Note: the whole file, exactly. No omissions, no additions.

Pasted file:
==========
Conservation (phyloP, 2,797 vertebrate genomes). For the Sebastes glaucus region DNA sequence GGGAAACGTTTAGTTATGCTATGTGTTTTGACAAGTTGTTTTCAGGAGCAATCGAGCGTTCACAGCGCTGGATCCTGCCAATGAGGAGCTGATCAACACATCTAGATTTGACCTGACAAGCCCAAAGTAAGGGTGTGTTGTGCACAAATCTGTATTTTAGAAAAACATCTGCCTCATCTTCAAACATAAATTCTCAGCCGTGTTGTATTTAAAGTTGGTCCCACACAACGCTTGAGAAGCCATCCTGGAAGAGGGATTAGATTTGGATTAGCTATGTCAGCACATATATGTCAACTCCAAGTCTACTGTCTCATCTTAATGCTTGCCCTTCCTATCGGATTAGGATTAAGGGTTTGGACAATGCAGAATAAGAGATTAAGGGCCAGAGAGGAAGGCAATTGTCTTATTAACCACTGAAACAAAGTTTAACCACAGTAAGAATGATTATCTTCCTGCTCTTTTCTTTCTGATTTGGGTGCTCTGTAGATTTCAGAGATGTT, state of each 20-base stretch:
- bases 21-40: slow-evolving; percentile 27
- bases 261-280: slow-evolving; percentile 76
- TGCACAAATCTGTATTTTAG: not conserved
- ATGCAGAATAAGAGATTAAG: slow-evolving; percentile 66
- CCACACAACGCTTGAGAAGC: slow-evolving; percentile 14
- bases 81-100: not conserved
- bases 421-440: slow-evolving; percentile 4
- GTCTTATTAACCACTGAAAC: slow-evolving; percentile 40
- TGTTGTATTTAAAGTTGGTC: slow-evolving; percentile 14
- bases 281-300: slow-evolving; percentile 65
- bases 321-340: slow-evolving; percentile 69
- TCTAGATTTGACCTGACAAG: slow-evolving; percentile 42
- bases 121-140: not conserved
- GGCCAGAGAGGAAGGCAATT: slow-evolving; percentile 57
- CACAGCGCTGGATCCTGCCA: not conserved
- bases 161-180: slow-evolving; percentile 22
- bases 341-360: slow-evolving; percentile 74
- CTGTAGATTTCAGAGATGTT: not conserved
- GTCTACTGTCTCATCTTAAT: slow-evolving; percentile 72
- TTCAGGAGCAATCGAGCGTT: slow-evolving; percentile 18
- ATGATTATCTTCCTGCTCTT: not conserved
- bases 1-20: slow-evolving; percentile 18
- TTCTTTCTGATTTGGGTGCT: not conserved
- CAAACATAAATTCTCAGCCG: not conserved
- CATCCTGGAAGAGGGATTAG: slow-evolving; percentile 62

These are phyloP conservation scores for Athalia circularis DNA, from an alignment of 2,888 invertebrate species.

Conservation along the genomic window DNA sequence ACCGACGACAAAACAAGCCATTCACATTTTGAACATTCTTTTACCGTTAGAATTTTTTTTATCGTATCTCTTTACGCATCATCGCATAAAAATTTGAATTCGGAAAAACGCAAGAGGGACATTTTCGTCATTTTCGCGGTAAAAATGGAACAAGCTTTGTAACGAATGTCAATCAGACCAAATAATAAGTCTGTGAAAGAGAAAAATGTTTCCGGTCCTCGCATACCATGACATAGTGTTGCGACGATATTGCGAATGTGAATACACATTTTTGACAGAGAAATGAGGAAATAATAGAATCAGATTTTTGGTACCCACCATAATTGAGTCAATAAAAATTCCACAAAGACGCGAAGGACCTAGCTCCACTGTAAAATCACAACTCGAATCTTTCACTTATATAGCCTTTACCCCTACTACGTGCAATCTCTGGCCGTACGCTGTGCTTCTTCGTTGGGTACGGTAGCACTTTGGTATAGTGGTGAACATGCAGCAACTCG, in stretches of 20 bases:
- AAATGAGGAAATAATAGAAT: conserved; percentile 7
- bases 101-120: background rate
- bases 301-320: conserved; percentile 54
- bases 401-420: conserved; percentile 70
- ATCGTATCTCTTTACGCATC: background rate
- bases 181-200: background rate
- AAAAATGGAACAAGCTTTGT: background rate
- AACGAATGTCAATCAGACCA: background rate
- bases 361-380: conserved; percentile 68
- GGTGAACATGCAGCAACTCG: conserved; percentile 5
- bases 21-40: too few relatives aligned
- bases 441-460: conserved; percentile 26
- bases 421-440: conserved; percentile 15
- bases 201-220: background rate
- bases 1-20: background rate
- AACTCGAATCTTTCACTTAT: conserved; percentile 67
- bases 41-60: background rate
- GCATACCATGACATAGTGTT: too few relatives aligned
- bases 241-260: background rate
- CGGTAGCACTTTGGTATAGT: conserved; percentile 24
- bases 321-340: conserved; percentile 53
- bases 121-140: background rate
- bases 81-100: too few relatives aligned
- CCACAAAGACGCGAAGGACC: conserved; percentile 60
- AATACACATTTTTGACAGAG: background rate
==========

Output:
Conservation (phyloP, 2,797 vertebrate genomes). For the Sebastes glaucus region DNA sequence GGGAAACGTTTAGTTATGCTATGTGTTTTGACAAGTTGTTTTCAGGAGCAATCGAGCGTTCACAGCGCTGGATCCTGCCAATGAGGAGCTGATCAACACATCTAGATTTGACCTGACAAGCCCAAAGTAAGGGTGTGTTGTGCACAAATCTGTATTTTAGAAAAACATCTGCCTCATCTTCAAACATAAATTCTCAGCCGTGTTGTATTTAAAGTTGGTCCCACACAACGCTTGAGAAGCCATCCTGGAAGAGGGATTAGATTTGGATTAGCTATGTCAGCACATATATGTCAACTCCAAGTCTACTGTCTCATCTTAATGCTTGCCCTTCCTATCGGATTAGGATTAAGGGTTTGGACAATGCAGAATAAGAGATTAAGGGCCAGAGAGGAAGGCAATTGTCTTATTAACCACTGAAACAAAGTTTAACCACAGTAAGAATGATTATCTTCCTGCTCTTTTCTTTCTGATTTGGGTGCTCTGTAGATTTCAGAGATGTT, state of each 20-base stretch:
- bases 21-40: slow-evolving; percentile 27
- bases 261-280: slow-evolving; percentile 76
- TGCACAAATCTGTATTTTAG: not conserved
- ATGCAGAATAAGAGATTAAG: slow-evolving; percentile 66
- CCACACAACGCTTGAGAAGC: slow-evolving; percentile 14
- bases 81-100: not conserved
- bases 421-440: slow-evolving; percentile 4
- GTCTTATTAACCACTGAAAC: slow-evolving; percentile 40
- TGTTGTATTTAAAGTTGGTC: slow-evolving; percentile 14
- bases 281-300: slow-evolving; percentile 65
- bases 321-340: slow-evolving; percentile 69
- TCTAGATTTGACCTGACAAG: slow-evolving; percentile 42
- bases 121-140: not conserved
- GGCCAGAGAGGAAGGCAATT: slow-evolving; percentile 57
- CACAGCGCTGGATCCTGCCA: not conserved
- bases 161-180: slow-evolving; percentile 22
- bases 341-360: slow-evolving; percentile 74
- CTGTAGATTTCAGAGATGTT: not conserved
- GTCTACTGTCTCATCTTAAT: slow-evolving; percentile 72
- TTCAGGAGCAATCGAGCGTT: slow-evolving; percentile 18
- ATGATTATCTTCCTGCTCTT: not conserved
- bases 1-20: slow-evolving; percentile 18
- TTCTTTCTGATTTGGGTGCT: not conserved
- CAAACATAAATTCTCAGCCG: not conserved
- CATCCTGGAAGAGGGATTAG: slow-evolving; percentile 62

These are phyloP conservation scores for Athalia circularis DNA, from an alignment of 2,888 invertebrate species.

Conservation along the genomic window DNA sequence ACCGACGACAAAACAAGCCATTCACATTTTGAACATTCTTTTACCGTTAGAATTTTTTTTATCGTATCTCTTTACGCATCATCGCATAAAAATTTGAATTCGGAAAAACGCAAGAGGGACATTTTCGTCATTTTCGCGGTAAAAATGGAACAAGCTTTGTAACGAATGTCAATCAGACCAAATAATAAGTCTGTGAAAGAGAAAAATGTTTCCGGTCCTCGCATACCATGACATAGTGTTGCGACGATATTGCGAATGTGAATACACATTTTTGACAGAGAAATGAGGAAATAATAGAATCAGATTTTTGGTACCCACCATAATTGAGTCAATAAAAATTCCACAAAGACGCGAAGGACCTAGCTCCACTGTAAAATCACAACTCGAATCTTTCACTTATATAGCCTTTACCCCTACTACGTGCAATCTCTGGCCGTACGCTGTGCTTCTTCGTTGGGTACGGTAGCACTTTGGTATAGTGGTGAACATGCAGCAACTCG, in stretches of 20 bases:
- AAATGAGGAAATAATAGAAT: conserved; percentile 7
- bases 101-120: background rate
- bases 301-320: conserved; percentile 54
- bases 401-420: conserved; percentile 70
- ATCGTATCTCTTTACGCATC: background rate
- bases 181-200: background rate
- AAAAATGGAACAAGCTTTGT: background rate
- AACGAATGTCAATCAGACCA: background rate
- bases 361-380: conserved; percentile 68
- GGTGAACATGCAGCAACTCG: conserved; percentile 5
- bases 21-40: too few relatives aligned
- bases 441-460: conserved; percentile 26
- bases 421-440: conserved; percentile 15
- bases 201-220: background rate
- bases 1-20: background rate
- AACTCGAATCTTTCACTTAT: conserved; percentile 67
- bases 41-60: background rate
- GCATACCATGACATAGTGTT: too few relatives aligned
- bases 241-260: background rate
- CGGTAGCACTTTGGTATAGT: conserved; percentile 24
- bases 321-340: conserved; percentile 53
- bases 121-140: background rate
- bases 81-100: too few relatives aligned
- CCACAAAGACGCGAAGGACC: conserved; percentile 60
- AATACACATTTTTGACAGAG: background rate